Maggie McKenna exceeds every unrealistic expectation, in taking on the role of our all-new singing Muriel. The performer is quite simply perfect for the part, with a glorious voice that drives each lyric powerfully into our minds, an extraordinary quotient of charisma that disarms and opens wide our jaded hearts, and an incredible likeness with our memory of the old film version that has proven unshakeable. The more we fall in love with the protagonist, the more we can enjoy the show, and on this occasion, McKenna has us head over heels, completely bowled over. No less wonderful, is Madeleine Jones as Rhonda, bestie and catalyst for Muriel’s self-discovery. Jones is a strong, gutsy presence, who brings in full force, the rebellious spirit crucial to Muriel’s awakening. The two make a formidable pair, invulnerably tight in harmony and chemistry, for a portrayal of a resplendent friendship that lucky ones will find deeply familiar.

There are a small number of forgivable flaws in the production, including the earless casting of Muriel’s father, a strangely flat set design involving the Sydney harbour bridge, and early portions of the book that seem to require a cursory knowledge of the film. These aside, the artistic accomplishments here are significant and monumental, not least of which, are costumes by designer Gabriela Tylesova, who draws joyful inspiration from the original, and from the work of fashion notables like Viktor & Rolf, Roberto Cavalli and Camilla Franks. Straddling opposing ends of glamour, from kitsch to exquisite, for a visual sensibility informed by a derivative and hodgepodge aesthetic, that our colonised nation is never able to rid of.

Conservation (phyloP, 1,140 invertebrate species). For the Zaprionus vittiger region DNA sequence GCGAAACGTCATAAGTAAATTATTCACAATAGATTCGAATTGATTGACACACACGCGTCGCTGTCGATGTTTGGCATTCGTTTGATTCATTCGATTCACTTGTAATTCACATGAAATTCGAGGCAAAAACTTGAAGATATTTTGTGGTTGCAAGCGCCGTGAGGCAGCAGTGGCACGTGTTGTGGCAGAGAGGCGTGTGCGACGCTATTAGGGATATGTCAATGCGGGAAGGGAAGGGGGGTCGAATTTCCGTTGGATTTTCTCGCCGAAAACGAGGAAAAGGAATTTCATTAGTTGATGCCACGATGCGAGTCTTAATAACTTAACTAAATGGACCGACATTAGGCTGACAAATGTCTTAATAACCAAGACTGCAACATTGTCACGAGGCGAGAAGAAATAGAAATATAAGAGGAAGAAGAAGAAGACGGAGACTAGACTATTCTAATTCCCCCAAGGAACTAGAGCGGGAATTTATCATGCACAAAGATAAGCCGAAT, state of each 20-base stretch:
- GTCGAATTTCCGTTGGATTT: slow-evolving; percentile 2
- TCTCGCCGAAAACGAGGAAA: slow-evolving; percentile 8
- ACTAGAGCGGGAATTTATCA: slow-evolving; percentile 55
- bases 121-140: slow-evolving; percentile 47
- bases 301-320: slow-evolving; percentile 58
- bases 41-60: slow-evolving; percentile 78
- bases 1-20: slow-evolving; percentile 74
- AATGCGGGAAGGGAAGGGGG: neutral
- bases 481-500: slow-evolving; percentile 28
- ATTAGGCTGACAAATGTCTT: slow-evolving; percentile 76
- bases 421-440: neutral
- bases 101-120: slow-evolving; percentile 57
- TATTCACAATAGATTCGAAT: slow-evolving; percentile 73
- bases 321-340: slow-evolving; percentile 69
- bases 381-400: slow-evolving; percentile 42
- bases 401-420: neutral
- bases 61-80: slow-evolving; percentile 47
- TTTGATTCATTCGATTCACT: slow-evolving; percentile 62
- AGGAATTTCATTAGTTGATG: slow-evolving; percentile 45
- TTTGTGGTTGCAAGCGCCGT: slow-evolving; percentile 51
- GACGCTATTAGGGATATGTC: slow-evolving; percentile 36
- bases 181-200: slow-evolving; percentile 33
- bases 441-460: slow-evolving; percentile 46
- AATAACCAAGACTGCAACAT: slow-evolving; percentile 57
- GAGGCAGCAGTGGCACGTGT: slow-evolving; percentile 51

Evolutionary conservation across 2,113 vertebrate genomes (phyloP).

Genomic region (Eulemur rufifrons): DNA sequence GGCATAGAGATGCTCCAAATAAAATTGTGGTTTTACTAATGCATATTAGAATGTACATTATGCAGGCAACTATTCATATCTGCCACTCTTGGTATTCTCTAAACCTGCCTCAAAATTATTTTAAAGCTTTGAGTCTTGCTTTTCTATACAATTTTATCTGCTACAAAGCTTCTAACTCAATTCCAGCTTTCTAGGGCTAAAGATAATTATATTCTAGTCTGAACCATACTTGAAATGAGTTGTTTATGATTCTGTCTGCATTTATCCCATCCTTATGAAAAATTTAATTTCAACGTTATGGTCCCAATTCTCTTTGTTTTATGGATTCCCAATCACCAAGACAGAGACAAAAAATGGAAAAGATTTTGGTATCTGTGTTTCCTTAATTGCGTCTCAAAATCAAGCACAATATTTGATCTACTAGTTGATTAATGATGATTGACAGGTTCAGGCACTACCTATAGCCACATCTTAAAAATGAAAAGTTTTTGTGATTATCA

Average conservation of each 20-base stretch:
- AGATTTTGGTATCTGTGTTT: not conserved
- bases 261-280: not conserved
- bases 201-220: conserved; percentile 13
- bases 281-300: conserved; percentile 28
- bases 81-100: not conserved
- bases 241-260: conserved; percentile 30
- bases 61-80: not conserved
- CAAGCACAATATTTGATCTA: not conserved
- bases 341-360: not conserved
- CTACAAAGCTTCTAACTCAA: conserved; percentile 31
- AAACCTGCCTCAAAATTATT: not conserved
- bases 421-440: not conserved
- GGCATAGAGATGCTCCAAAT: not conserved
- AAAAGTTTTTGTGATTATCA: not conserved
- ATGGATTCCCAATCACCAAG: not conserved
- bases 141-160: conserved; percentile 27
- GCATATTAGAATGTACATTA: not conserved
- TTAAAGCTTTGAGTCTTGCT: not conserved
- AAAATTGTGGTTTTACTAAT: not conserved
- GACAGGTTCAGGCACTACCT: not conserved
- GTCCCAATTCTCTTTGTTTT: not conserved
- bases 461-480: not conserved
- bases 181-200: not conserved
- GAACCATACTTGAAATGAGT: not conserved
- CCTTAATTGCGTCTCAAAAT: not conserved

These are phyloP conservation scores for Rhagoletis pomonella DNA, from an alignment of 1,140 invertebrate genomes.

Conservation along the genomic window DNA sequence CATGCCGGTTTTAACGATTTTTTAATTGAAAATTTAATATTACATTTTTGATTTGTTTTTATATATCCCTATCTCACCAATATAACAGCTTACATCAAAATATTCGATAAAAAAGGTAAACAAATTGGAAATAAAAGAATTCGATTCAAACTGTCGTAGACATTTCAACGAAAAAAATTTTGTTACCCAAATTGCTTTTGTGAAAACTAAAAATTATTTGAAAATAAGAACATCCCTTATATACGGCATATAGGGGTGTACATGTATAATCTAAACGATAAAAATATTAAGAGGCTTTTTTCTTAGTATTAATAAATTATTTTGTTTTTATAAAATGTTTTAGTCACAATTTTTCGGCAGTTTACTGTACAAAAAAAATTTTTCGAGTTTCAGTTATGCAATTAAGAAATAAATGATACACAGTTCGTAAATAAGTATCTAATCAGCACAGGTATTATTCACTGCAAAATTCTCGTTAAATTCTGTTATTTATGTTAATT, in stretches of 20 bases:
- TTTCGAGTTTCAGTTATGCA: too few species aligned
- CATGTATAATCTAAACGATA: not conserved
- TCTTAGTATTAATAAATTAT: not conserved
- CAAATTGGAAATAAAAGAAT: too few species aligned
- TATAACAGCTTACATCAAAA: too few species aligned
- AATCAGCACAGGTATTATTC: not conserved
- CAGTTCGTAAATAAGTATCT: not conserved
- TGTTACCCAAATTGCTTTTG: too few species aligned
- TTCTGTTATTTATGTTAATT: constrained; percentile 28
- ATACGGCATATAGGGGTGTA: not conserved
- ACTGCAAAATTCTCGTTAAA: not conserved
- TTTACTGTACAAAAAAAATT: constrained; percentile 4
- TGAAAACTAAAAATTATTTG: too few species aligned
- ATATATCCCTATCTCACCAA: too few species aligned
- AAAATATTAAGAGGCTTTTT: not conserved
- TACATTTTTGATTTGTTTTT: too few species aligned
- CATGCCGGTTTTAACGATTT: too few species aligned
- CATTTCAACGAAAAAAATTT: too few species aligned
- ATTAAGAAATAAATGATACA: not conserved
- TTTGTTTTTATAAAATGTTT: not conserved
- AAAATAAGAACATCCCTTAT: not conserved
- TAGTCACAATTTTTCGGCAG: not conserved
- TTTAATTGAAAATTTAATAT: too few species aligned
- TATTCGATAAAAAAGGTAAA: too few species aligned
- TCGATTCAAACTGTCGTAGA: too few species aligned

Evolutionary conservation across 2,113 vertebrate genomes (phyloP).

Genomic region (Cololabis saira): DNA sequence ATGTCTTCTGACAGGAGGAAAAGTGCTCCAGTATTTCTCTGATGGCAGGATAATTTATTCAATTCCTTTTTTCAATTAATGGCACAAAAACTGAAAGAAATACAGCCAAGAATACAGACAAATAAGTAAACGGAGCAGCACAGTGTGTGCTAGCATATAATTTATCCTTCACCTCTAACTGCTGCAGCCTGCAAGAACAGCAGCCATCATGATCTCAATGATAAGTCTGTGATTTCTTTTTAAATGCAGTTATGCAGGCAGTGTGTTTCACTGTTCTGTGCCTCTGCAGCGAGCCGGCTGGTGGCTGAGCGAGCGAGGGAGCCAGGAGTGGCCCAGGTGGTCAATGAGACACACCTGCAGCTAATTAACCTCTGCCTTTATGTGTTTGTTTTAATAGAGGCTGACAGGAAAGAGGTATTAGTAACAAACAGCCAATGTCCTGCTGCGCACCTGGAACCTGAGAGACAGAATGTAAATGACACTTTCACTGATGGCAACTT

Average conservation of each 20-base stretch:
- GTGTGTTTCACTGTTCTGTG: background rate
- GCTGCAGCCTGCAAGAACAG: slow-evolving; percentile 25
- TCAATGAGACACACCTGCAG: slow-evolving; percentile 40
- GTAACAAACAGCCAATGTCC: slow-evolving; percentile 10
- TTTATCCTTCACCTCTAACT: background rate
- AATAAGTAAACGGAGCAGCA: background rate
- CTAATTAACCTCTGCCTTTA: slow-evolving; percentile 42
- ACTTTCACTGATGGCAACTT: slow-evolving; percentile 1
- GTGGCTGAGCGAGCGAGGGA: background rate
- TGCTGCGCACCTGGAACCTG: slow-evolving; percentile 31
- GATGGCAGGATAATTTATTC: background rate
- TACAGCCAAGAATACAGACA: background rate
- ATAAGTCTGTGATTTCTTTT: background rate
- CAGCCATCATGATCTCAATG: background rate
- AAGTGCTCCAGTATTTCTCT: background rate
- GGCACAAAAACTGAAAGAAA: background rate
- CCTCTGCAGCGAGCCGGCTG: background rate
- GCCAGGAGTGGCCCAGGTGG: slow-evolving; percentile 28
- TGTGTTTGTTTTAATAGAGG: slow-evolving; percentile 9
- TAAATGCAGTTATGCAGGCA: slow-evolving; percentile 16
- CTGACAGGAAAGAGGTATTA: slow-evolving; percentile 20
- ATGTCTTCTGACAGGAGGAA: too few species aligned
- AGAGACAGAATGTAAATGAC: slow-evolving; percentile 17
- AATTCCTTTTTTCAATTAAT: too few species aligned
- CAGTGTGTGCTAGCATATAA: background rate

Muriel’s Wedding is the greatest Australian musical yet. Full of character and inventiveness, it is unceasingly entertaining whilst capturing so much of who we are, and who we wish to become. More than a successful reboot of a modern classic, it brings together some of our biggest talents, for the birth of something that feels new and important, having arisen from adventurous negotiations of what is usually a restrictive art form. It is a big day, and we are more beautiful than we had ever been.

www.sydneytheatre.com.au

Review: Violent Extremism & Other Adult Party Games (The Depot Theatre)

Venue: The Depot Theatre (Marrickville NSW), Nov 15 – 25, 2017
Playwright: Richie Black
Director: Michael Campbell
Cast: Thomas G. Burt, Julia Christensen, Dave Kirkham, Jodine Muir, Thomas Pidd, Eleanor Stankiewicz
Image by Josh Mawer

Theatre review
Robert is a reality TV star, known for deplorable and sensationalist views, characteristic of what has come to be known as the alt-right. Richie Black’s Violent Extremism & Other Adult Party Games commences at the point where he meets a young neo-Nazi Twitter celebrity, as they try to leverage each other, thinking that each is able to advance his own agenda by making use of the other’s influence. A comedy of errors ensues, and people are killed in quick succession, as a result of this unholy union.